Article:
E-Commerce Developer

£45000 - £60000 per annum + competitive: Progressive Recruitment: Exciting opp...

Day In a Page

A History of the First World War in 100 Moments: Peace without magnanimity - the summit in a railway siding that ended the fighting

A History of the First World War in 100 Moments

Peace without magnanimity - the summit in a railway siding that ended the fighting
Scottish independence: How the Commonwealth Games could swing the vote

Scottish independence: How the Commonwealth Games could swing the vote

In the final part of our series, Chris Green arrives in Glasgow - a host city struggling to keep the politics out of its celebration of sport
Out in the cold: A writer spends a night on the streets and hears the stories of the homeless

A writer spends a night on the streets

Rough sleepers - the homeless, the destitute and the drunk - exist in every city. Will Nicoll meets those whose luck has run out
Striking new stations, high-speed links and (whisper it) better services - the UK's railways are entering a new golden age

UK's railways are entering a new golden age

New stations are opening across the country and our railways appear to be entering an era not seen in Britain since the early 1950s
Conchita Wurst becomes a 'bride' on the Paris catwalk - and proves there is life after Eurovision

Conchita becomes a 'bride' on Paris catwalk

Alexander Fury salutes the Eurovision Song Contest winner's latest triumph
Pétanque World Championship in Marseilles hit by

Pétanque 'world cup' hit by death threats

This year's most acrimonious sporting event took place in France, not Brazil. How did pétanque get so passionate?
Whelks are healthy, versatile and sustainable - so why did we stop eating them in the UK?

Why did we stop eating whelks?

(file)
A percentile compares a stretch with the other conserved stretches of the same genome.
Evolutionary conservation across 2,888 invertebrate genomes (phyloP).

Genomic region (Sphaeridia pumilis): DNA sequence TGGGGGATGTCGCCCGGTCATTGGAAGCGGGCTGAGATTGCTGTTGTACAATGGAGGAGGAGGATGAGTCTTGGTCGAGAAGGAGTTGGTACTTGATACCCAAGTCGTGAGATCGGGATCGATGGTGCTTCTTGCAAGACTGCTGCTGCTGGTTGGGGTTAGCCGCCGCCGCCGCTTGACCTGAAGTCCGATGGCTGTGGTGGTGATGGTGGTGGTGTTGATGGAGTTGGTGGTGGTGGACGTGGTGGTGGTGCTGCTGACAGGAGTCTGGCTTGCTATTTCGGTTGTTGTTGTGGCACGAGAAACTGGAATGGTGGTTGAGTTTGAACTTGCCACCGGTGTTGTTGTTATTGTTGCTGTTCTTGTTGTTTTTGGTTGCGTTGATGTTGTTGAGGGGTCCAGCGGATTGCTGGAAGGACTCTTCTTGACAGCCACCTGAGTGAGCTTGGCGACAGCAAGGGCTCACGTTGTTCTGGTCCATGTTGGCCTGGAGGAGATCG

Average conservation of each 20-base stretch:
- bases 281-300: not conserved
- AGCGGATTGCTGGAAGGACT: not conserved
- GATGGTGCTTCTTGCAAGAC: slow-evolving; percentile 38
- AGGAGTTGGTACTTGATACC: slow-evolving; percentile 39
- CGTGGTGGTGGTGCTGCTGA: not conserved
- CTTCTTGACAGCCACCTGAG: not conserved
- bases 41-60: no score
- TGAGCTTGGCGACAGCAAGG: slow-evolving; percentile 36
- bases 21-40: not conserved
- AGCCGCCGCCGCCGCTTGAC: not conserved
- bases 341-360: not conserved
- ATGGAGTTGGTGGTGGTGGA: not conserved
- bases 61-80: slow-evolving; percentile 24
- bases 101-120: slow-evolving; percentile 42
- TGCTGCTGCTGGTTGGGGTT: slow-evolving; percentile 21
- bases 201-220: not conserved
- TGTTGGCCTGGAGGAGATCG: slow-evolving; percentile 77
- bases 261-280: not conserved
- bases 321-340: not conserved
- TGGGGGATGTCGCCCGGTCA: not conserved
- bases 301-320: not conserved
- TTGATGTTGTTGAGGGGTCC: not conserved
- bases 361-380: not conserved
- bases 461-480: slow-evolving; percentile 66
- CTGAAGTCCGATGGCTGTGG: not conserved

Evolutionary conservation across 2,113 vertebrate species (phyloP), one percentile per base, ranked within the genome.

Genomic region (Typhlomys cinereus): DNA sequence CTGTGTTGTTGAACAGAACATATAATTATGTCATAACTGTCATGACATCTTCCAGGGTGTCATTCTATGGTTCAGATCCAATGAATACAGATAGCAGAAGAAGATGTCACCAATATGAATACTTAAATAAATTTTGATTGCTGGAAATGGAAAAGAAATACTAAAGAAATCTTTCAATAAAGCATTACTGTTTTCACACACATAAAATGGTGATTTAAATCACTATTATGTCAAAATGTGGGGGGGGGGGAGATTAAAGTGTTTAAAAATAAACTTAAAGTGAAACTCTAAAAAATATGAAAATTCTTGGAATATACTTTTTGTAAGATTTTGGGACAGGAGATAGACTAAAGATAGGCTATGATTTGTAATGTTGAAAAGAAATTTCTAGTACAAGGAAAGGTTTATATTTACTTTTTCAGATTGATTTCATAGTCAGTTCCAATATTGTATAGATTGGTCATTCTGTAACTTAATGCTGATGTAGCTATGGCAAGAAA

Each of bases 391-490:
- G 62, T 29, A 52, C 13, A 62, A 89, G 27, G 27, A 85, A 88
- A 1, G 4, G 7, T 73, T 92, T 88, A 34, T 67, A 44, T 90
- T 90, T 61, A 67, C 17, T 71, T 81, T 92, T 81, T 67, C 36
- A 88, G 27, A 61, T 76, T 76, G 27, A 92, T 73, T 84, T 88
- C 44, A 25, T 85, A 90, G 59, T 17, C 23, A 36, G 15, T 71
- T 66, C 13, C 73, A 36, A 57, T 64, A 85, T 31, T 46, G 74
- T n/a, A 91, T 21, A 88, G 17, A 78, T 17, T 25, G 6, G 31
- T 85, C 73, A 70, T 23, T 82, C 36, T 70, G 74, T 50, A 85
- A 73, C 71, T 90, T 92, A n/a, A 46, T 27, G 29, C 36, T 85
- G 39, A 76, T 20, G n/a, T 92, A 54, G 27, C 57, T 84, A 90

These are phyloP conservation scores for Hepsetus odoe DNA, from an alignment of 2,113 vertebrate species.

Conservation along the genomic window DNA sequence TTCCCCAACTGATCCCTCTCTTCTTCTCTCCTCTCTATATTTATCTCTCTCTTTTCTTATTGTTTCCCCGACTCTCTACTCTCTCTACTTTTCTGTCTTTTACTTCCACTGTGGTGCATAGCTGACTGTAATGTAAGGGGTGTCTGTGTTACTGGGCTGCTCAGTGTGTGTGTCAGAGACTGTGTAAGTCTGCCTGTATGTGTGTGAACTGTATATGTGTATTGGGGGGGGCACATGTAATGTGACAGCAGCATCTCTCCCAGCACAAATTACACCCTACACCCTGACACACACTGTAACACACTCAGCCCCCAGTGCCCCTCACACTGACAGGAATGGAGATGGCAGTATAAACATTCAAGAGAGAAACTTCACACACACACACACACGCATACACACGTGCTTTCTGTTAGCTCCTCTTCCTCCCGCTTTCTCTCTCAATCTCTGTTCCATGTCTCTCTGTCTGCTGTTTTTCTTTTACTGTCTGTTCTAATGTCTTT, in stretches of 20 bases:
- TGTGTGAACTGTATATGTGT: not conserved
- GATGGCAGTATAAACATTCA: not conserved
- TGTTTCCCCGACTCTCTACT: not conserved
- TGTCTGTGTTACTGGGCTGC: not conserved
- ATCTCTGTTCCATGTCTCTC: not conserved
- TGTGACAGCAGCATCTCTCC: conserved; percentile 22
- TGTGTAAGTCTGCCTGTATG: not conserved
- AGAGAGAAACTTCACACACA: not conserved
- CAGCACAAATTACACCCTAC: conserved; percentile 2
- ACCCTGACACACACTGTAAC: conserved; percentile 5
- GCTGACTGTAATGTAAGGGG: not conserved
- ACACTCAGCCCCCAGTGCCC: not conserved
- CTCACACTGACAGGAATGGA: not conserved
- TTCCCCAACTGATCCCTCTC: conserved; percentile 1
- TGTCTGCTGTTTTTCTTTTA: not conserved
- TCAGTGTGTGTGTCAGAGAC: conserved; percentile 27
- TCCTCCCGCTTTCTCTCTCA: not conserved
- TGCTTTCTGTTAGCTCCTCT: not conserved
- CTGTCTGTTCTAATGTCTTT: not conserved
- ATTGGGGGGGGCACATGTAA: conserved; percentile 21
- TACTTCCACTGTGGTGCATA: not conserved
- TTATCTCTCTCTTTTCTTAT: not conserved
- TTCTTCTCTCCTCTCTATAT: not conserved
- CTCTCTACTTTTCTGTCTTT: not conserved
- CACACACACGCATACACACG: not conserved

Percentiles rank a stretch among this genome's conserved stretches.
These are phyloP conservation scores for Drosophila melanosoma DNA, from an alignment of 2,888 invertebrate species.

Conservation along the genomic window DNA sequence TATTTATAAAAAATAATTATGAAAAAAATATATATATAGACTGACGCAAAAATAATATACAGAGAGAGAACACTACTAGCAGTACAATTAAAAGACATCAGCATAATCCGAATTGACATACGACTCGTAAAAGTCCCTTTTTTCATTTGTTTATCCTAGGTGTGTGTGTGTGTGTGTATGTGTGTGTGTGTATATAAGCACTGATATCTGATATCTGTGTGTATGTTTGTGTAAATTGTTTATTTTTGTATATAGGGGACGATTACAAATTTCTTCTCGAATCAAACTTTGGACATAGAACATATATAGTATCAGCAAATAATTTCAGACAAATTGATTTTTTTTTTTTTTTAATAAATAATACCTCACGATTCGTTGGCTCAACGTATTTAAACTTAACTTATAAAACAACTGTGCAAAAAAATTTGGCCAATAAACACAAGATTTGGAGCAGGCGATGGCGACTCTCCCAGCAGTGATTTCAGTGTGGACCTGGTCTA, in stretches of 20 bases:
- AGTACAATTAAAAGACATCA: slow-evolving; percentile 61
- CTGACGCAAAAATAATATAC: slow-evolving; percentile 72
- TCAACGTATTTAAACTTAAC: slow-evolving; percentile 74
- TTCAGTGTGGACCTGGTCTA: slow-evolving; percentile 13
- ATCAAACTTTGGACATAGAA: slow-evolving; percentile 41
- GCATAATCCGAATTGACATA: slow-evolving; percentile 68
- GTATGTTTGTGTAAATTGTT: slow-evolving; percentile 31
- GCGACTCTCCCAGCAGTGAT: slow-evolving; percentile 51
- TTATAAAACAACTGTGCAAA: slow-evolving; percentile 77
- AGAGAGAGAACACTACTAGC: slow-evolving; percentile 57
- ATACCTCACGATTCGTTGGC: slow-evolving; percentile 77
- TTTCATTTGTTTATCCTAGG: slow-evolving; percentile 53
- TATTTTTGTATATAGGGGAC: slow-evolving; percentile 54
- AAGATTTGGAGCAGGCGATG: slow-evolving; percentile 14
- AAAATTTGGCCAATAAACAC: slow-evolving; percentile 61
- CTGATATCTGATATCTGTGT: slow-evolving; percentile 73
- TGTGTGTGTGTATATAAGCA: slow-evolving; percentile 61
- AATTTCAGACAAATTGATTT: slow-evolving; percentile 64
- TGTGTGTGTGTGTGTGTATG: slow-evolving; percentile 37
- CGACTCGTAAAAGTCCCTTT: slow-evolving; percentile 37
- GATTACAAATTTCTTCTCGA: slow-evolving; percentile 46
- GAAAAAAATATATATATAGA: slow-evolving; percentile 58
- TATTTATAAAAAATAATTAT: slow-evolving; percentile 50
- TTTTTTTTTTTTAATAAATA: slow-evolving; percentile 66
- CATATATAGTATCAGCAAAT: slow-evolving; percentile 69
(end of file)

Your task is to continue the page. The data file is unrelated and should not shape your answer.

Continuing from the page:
Whelks were the Victorian equivalent of the donor kebab and our stocks are abundant. So why do we now export them all to the Far East?
10 best women's sunglasses

In the shade: 10 best women's sunglasses

From luxury bespoke eyewear to fun festival sunnies, we round up the shades to be seen in this summer
Germany vs Argentina World Cup 2014: Lionel Messi? Javier Mascherano is key for Argentina...

World Cup final: Messi? Mascherano is key for Argentina...

No 10 is always centre of attention but Barça team-mate is just as crucial to finalists’ hopes
Siobhan-Marie O’Connor: Swimmer knows she needs Glasgow joy on road to Rio

Siobhan-Marie O’Connor: Swimmer needs Glasgow joy on road to Rio

18-year-old says this month’s Commonwealth Games are a key staging post in her career before time slips away
The true Gaza back-story that the Israelis aren’t telling this week

The true Gaza back-story that the Israelis aren’t telling this week

A future Palestine state will have no borders and be an enclave within Israel, surrounded on all sides by Israeli-held territory, says Robert Fisk
A History of the First World War in 100 Moments: The German people demand an end to the fighting

A History of the First World War in 100 Moments

The German people demand an end to the fighting
New play by Oscar Wilde's grandson reveals what the Irish wit said at his trials

New play reveals what Oscar Wilde said at trials

For a century, what Wilde actually said at his trials was a mystery. But the recent discovery of shorthand notes changed that. Now his grandson Merlin Holland has turned them into a play
Can scientists save the world's sea life from

Can scientists save our sea life?

By the end of the century, the only living things left in our oceans could be plankton and jellyfish. Alex Renton meets the scientists who are trying to turn the tide
Richard III, Trafalgar Studios, review: Martin Freeman gives highly intelligent performance

Richard III review

Martin Freeman’s psychotic monarch is big on mockery but wanting in malice